First it was beauty boxes, then razors, then diapers, then tampons. Now it seems you can get almost everything delivered to your doorstep on a monthly basis. The subscription commerce world just continues to grow, and we’re noticing some evolutions in the space. Back in April, we wrote about subscriptions beyond the beauty box being one of the five things you should know to prep for the future of e-commerce, and the year has proved that opportunity in subscription businesses only continues to increase. Experts are touting the shift from The Demand Economy to The Subscription Economy, and even subscription commerce doubters have had a change of heart. Shoedazzle, a subscription model original, faltered after abandoning their sub-commerce format (which they have since returned to). Newbies like Hello Flo have seen sudden and significant bumps in their bottom line thanks to innovative marketing. Now that it has been established that subscription commerce is more than just a fad, the market is beginning to see more innovation and experimentation. Here are three ways that the subscription game is continuing to evolve, and the directions it could grow even further:
The success of the subscription model has previously non-e-commerce sites exploring their subscription potential. Pinterest competitor The Fancy launched a curated subscription offering, sending “the most fancy’d items” to consumers. Meanwhile, subscription service Quarterly Co. allows multiple sites and celebrities (both niche and mainstream) to curate goods to send to interested consumers. “Influential contributors”—sites like Cool Hunting, Food52 and Laughing Squid and celebrities like Nina Garcia and Coco—choose the items that are sent out every three months in their boxes. The mix of exclusive and consumer items are all uniquely hand-picked, and the allure of the service is all about the curation: the taste of person or people choosing products is what consumers are really subscribing to. In June, Quarterly purchased 12Society, another celebrity curated subscription box service, growing their list and showing they could be here to stay.
2. Subscriptions IRL
Birchbox is one of the subscription market’s success stories. They’ve steadily grown, and have helped to boost the sales of the brands they sample in their boxes as well. Now, much as Warby Parker before them, Birchbox is making their way offline, bringing their brand and offerings to consumers IRL (in real life). During New York fashion week this September, Birchbox Local made their debut with a pop-up shop at Chelsea Market. The shop offered makeovers and manicures to shoppers, who could also purchase full-sized versions of Birchbox’s top products. Hair, makeup and nail services appointments each cost just $15, and visitors received a $15 shopping credit upon entering, so the first Birchbox Local effort was as much marketing for the site as anything else. However, Birchbox could continue to make moves into the offline world, and if the leader in subscription box innovation becomes a permanent IRL presence, it won’t be long before others follow.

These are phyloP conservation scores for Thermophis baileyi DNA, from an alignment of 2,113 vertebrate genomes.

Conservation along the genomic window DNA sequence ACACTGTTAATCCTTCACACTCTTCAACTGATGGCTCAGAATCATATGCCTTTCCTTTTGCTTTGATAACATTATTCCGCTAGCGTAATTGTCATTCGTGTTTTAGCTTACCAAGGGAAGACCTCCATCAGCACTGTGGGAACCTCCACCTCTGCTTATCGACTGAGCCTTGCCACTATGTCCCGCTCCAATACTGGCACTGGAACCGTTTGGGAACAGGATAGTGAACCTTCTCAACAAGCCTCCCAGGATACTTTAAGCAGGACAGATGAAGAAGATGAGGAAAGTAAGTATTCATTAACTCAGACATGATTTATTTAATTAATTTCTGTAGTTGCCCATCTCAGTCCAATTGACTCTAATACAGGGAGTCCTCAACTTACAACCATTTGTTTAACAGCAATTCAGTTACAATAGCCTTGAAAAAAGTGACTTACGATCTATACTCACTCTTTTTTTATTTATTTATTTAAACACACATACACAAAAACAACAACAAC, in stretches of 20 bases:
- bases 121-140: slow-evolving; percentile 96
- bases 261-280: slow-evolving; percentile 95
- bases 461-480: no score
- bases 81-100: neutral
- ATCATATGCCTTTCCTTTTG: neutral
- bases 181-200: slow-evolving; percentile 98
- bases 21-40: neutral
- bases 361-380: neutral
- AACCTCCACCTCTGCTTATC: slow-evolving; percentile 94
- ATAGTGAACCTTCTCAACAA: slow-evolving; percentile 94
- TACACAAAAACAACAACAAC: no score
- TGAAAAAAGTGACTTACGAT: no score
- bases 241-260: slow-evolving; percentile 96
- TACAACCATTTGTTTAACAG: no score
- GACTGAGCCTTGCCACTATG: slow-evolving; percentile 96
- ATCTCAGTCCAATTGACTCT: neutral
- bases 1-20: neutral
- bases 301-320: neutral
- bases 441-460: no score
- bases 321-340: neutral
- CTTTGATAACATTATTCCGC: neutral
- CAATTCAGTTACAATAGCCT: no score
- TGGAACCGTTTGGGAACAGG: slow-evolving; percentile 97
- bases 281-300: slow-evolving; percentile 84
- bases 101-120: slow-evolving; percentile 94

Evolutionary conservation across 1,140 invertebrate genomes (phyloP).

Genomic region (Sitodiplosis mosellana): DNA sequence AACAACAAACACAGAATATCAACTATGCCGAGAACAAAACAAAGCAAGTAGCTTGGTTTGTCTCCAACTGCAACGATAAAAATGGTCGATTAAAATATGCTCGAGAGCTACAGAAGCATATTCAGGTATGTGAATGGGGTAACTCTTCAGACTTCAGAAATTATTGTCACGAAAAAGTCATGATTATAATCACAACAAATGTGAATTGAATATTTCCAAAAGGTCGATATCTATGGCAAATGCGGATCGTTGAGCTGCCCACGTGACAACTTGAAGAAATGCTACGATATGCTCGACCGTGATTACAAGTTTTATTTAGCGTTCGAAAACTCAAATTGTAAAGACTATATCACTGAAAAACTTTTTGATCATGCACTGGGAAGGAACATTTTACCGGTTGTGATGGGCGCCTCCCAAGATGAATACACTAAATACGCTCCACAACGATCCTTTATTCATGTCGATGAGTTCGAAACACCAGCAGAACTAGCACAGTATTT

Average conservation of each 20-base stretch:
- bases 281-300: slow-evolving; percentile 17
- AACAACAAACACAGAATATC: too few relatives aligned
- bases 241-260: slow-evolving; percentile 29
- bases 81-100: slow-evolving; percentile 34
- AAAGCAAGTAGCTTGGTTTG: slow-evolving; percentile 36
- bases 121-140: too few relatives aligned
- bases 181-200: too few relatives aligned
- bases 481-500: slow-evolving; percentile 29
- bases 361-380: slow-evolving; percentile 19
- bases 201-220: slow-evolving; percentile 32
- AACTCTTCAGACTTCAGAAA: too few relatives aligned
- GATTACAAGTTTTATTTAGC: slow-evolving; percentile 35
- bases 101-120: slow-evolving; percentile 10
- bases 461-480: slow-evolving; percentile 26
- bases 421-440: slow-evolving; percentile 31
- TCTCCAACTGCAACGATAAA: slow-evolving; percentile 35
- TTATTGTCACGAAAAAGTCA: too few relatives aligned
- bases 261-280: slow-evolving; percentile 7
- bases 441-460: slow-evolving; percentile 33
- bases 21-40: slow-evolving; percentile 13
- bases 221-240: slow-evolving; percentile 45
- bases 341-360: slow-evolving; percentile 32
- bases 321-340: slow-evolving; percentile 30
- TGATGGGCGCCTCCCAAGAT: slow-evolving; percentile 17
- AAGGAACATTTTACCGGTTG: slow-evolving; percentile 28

3. The Gift of Subscriptions
Plenty of subscription services allow you to send boxes as gifts, but a new player in the sub-commerce game is banking on a full-gifting model. Pijon allows parents of college kids to send them monthly care packages, without any of the work. Starting at $25 a month, parents can send boxes filled with five or six products that their hard-working scholars might need, from food, to health and beauty items, to gadgets. Boxes are curated for girls and guys, and students can also request to receive a box through the site. Of course if it involves college-aged Millennials, there needs to be a charitable aspect: Pijon is a partner of Project Night Night, a social good company that delivers childhood essentials and comfort items to homeless and needy kids, and every “Pijonbox” sold contributes to the cause. Pijon’s competitor Co-Ed Supply works under a similar concept, but Pijon’s gifting angle means they will appeal to parents who want to pamper their college kids, in a turnkey way.